Surrounded by an almost-unified Italy in 1861, San Marino was sweating a little when its Capitani Regenti (elected leaders) wrote to Lincoln. The letter expressed solidarity with the Union — six Southern states had already seceded by the time Lincoln was inaugurated — and conferring honorary citizenship on the American president. From the letter:
We have wished to write to you in our own hand and in English, although we have little knowledge and no practice in the language. It is a some while since the Republic of San Marino wishes to make alliance with the United States of America in that manner as it is possible between a great Potency and a very small country. As we think not extention of territories but conformity of opinions to procure friendly relations, so we are sure you will be glad to shake hands with a people who in its smallness and poverty can exhibit to you an antiquity from fourteen centuries of its free government.
Now we must inform you that to give to the United States of America a mark of high consideration and sincere fraternity the Sovereign Counsel on our motion decreed in its sitting of 25th October … that the citizenship of the Republic of San Marino was conferred for ever to the President pro tempore of the United States of America and we are very happy to send you the diploma of it.
We are acquainted from newspapers with political griefs, wich you are now suffering therefore we pray to God to grant you a peaceful solution of your questions. Nevertheless we hope our letter will not reach you disagreeable, and we shall expect anxiously an answer which proves us your kind acceptance.
Secretary of State William Henry Seward personally brought the letter to Lincoln’s attention. After some weeks, the President replied accepting the honorary citizenship and describing the key issue of the war in terms that presage his Gettysburg Address. From Lincoln’s reply:
Although your dominion is small, your State is nevertheless one of the most honored, in all history. It has by its experience demonstrated the truth, so full of encouragement to the friends of Humanity, that Government founded on Republican principles is capable of being so administered as to be secure and enduring.
You have kindly adverted to the trial through which this Republic is now passing. It is one of deep import. It involves the question whether a Representative republic, extended and aggrandized so much as to be safe against foreign enemies can save itself from the dangers of domestic faction. I have faith in a good result.
Abraham Lincoln’s letter is now one of San Marino’s most treasured historical artifacts. It is on display in the National Museum. In 1937, San Marino issued an Abraham Lincoln stamp, quoting the “most honored” line. They also dedicated a bronze sculpture to him, and the letter was read aloud at the ceremony inaugurating the bust. It was the first time in history Lincoln appeared on a foreign stamp. In 1959, they issued another set of Abraham Lincoln stamps, this time in honor of the sesquicentennial of his birth. Abramo Lincoln looms large in little San Marino.
This is why patronizing your local used bookstore is so vitally important, because nobody’s digging through piles of weird old mildewy tomes in the Amazon warehouse and squealing with delight when they come across a stack of Flapper magazines (not for old fogies) from the 1920s. Okay, I may be projecting a little there. I don’t know if Jim Lewin of the Bookflaps blog and The York Emporium used bookstore actually squealed when he found the near-mint lifestyle magazines of the fast-car, bathtub-gin, Charleston-dancing party girls of the Jazz Age, but he probably did on the inside at least.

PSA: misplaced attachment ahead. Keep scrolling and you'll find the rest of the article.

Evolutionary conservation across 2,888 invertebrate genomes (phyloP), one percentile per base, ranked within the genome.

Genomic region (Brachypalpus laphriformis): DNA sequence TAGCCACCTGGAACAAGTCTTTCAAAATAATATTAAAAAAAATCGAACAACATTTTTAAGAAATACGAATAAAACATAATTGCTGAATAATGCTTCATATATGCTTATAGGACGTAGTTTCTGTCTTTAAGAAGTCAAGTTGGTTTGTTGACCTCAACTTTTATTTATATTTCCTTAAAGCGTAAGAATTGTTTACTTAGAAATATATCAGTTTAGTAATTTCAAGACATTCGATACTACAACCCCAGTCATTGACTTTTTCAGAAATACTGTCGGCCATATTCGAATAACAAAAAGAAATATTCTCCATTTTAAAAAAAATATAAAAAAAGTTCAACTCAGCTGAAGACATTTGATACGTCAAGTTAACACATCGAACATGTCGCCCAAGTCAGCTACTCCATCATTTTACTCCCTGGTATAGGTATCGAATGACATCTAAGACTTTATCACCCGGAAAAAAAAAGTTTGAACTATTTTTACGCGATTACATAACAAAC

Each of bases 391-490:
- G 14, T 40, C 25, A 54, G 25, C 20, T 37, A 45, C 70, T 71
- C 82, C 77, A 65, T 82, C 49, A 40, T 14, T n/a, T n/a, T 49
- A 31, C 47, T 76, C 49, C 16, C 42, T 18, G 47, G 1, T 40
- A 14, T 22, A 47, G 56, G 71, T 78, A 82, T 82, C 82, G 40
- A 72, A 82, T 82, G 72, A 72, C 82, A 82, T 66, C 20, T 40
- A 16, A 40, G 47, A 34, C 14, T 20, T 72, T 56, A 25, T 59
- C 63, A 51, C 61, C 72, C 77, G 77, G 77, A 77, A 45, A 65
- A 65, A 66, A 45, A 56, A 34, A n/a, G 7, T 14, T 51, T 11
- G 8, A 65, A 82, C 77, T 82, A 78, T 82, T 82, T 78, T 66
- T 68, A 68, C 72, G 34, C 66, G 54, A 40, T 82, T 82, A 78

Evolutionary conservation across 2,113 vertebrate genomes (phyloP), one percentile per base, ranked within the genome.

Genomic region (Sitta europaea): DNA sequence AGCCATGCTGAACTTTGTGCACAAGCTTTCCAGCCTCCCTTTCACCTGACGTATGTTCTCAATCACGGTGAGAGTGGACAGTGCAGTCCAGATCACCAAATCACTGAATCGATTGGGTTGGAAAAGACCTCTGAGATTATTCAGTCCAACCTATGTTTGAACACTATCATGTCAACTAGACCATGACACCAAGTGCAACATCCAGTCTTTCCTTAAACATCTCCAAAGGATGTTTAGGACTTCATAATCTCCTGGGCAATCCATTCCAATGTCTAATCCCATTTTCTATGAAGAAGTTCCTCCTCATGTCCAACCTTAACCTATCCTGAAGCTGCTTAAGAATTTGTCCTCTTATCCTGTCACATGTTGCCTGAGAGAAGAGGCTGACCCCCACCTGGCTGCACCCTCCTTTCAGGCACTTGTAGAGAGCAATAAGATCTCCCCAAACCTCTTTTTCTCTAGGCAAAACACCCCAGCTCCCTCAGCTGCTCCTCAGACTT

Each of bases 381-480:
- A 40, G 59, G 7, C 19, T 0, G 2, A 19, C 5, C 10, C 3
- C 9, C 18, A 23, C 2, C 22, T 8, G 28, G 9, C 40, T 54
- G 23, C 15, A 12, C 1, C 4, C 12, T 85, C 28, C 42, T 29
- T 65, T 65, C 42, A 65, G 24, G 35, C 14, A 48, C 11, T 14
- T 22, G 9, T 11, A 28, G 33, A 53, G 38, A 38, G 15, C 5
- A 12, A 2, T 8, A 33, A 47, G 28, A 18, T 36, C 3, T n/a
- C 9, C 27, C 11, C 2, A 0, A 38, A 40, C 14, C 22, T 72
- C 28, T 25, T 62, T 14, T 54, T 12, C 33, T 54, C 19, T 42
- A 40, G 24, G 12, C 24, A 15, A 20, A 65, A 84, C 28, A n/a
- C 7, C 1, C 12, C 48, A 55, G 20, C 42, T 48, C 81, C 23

The magazine’s mission is downright feminist:
“What the FLAPPER stands for: short skirts, rolled sox, bobbed hair, powder and rouge, no corsets, one-piece bathing suits, deportation of reformers, non-enforcement of Blue Laws, no censorship of movies, stage or the press, vacations with full pay, no chaperons, attractive clothes, the inalienable right to make dates, good times, [and] honor between both sexes.”
Rock on, sisters! (Please to observe the Flapper cover girl above right making the appropriate “rock on” gesture long before Ronnie James Dio was a twinkle in his father’s eye.)
One of the issues contained a glossary of Flapper slang that is so truly exquisite, I intend to make every effort to memorize it all and speak only in Flapperese from now on.
The July 1922 edition of Flapper contained “A Flapper’s Dictionary.” According to the uncredited author, “A Flapper is one with a jitney body and a limousine mind. The Shifter is a new species who flaunts as his banner, “Something for nothing and then very little.”
“The flapper movement is not a craze, but something that will stay,” the author maintained. “Many of the phrases now employed by members of this order will eventually find a way into common usage and be accepted as good English.”
That turned out to be an unfulfilled prophecy, I’m sad to say, although a few of the phrases have indeed become part of our lexicon. Bee’s knees, cat’s pajamas, blaah, dogs (meaning feet), and ducky (describing something good) are all still in common parlance. “A jitney body and a limousine mind” do not appear in the dictionary, but if we take the vehicular metaphors at face value, it’s actually quite racy. A jitney was a small bus that charged only a nickel for passage, while of course a limousine is a big fancy expensive car. I guess that makes a flapper a cheap ride with an expensive wit.
Here are a few choice entries from the dictionary that are in desperate need of revival:
Brush Ape—Anyone from the sticks; a country Jake.
Dingle Dangler—One who insists on telephoning.
Strike Breaker—A young woman who goes with her friend’s “Steady” while there is a coolness.
Trotzky (sic)—Old lady with a moustache and chin whiskers.
Wurp—Killjoy or drawback.
See what I mean? The knees get calloused after the first hundred what, exactly? Also lol @ something new under the sunburn.